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dry-config

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Simple base class for DRY environment based configurations.
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Development

>= 0
>= 0

Runtime

 Project Readme

dry-config

Gem Version Build Status Code Climate

Simple base class for DRY inheritable configurations that can be loaded from multiple overriding yml files.

Sample uses include environment based e.g. development, test, production and multi-domain white label configurations.

A programmatic seed configuration may be specified, as well as the ability to load one to many overriding configuration files.

Results may be re-written to an output file, useful for compiling static files for other processes such as docker-compose.yml.

The elastic-beanstalk gem is a real world example that utilized Dry::Config::Base.

Installation

Add this line to your application's Gemfile:

gem 'dry-config'

And then execute:

$ bundle

Or install it yourself as:

$ gem install dry-config

Example 1: environment inheritance

The following example shows a single file where environments will override base level settings. dry-config is useful for simple, to multi-file, multi-environmet settings.

Step 1. Write a config class

Note this sample uses the Singleton pattern, which is useful but not required.

require 'singleton'
require 'dry/config'

class AcmeConfig < Dry::Config::Base
    
    # (optional) make this the only instance 
    include Singleton
    
    def initialize(options = {})
      options = {
          # seed the sensible defaults here (overridable)
          default_configuration: {
              environment: nil,
              strategy: :blue_green,
              package: {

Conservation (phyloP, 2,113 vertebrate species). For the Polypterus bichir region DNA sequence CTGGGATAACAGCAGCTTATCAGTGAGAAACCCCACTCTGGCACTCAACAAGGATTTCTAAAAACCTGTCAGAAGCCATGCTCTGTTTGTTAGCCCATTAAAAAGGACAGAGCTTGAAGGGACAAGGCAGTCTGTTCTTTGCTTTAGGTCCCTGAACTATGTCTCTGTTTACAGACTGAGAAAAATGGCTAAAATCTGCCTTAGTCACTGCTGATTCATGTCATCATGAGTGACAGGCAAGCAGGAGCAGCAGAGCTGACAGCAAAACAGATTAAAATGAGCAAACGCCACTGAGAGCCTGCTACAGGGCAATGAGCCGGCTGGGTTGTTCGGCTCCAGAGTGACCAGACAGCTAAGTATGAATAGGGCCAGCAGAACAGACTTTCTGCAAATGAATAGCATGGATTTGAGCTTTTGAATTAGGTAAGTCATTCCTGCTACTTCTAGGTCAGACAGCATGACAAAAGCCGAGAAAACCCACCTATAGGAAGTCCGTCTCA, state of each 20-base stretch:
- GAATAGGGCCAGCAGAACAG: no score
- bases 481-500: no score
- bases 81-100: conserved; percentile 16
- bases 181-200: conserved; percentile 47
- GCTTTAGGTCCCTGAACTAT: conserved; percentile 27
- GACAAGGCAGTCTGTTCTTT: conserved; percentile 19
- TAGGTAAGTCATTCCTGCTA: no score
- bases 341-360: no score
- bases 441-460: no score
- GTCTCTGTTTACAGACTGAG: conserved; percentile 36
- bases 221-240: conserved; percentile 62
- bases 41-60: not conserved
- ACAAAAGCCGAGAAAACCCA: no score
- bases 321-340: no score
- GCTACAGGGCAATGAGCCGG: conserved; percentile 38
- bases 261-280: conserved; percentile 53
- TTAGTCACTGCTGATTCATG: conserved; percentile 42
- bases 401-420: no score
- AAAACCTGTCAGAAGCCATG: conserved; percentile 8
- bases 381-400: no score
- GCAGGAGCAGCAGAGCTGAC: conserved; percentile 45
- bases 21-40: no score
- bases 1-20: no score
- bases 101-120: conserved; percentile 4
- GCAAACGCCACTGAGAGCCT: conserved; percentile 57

verbose: false
              },
              options: {}
          }}.merge(options)

      super(options)
    end
end

Step 2. Write a yml config file

# sample config demonstrating multi-environment override
---
app: acme
title: Acme Holdings, LLC
#---
options:
  aws:elasticbeanstalk:application:environment:
    RAILS_ENV: foobar

  aws:autoscaling:launchconfiguration:
    InstanceType: foo

#---
development:
  strategy: inplace-update
  package:
    verbose: true
  options:
    aws:autoscaling:launchconfiguration:
      InstanceType: t1.micro
    aws:elasticbeanstalk:application:environment:
      RAILS_ENV: development

#---
production:
  options:
    aws:autoscaling:launchconfiguration:
      InstanceType: t1.large
    aws:elasticbeanstalk:application:environment:
      RAILS_ENV: production    

Step 3. Load your config

Note that multiple files can be loaded and overriden. A nil environment is also possible.

AcmeConfig.instance.load!(:production, 'path_to/acme.yml')

Step 4. Use the values

Note that all keys are symbolized upon loading.

config = Acme.config.instance
config.load!(:production, 'path_to/acme.yml')

config.app          # acme
config.title        # Acme Holdings, LLC    
config.strategy     # :blue_green,
config.options[:'aws:autoscaling:launchconfiguration'][:InstanceType] # t1.large

Example 2: Multi-file White Label sample

    class WhiteLabelConfig < Dry::Config::Base
    end

    config = WhiteLabelConfig.new
    config.load!(nil, 'base.yml', 'acme.com.yml', 'scheduling.acme.com.yml')

ENV Interpolation/substitution/expansion

ENV variable substitution is supported and enabled by default. It may be disabled by initializing with {interpolation: false}.

The following formats are acceptable:

interpolations:
  - ~/foo
  - $HOME/foo
  - ${HOME}/foo
  - #{HOME}/foo
  # mixed example
  - ~/docker/mysql/${PROJECT_NAME}-${BUILD}:/var/lib/mysql:rw

Options

The default configuration is provided below, override any of these values on construction:

{
    env: ENV,                  # default to ENV for interpolation
    interpolation: true,       # interpolate contents on read with env (above defaults to the current process's ENV)
    symbolize: true,           # provide symbol based key access for everything i.e. access :development instead of 'development' as a rule
    unsymbolize_to_yaml: true, # on to_yaml or write_yaml_file unsymbolize keys (several external tools do not do well with symbolized keys i.e. write `development:` instead of `:development:`
    default_configuration: {}, # seed configuration (file contents overlay this)
    prune: 
        [:development, :test, :staging, :production] # used for pruning final configuration (optional - nice to have cleanup)
}

Contributing

  1. Fork it
  2. Create your feature branch (git checkout -b my-new-feature)
  3. Commit your changes (git commit -am 'Add some feature')
  4. Push to the branch (git push origin my-new-feature)
  5. Create new Pull Request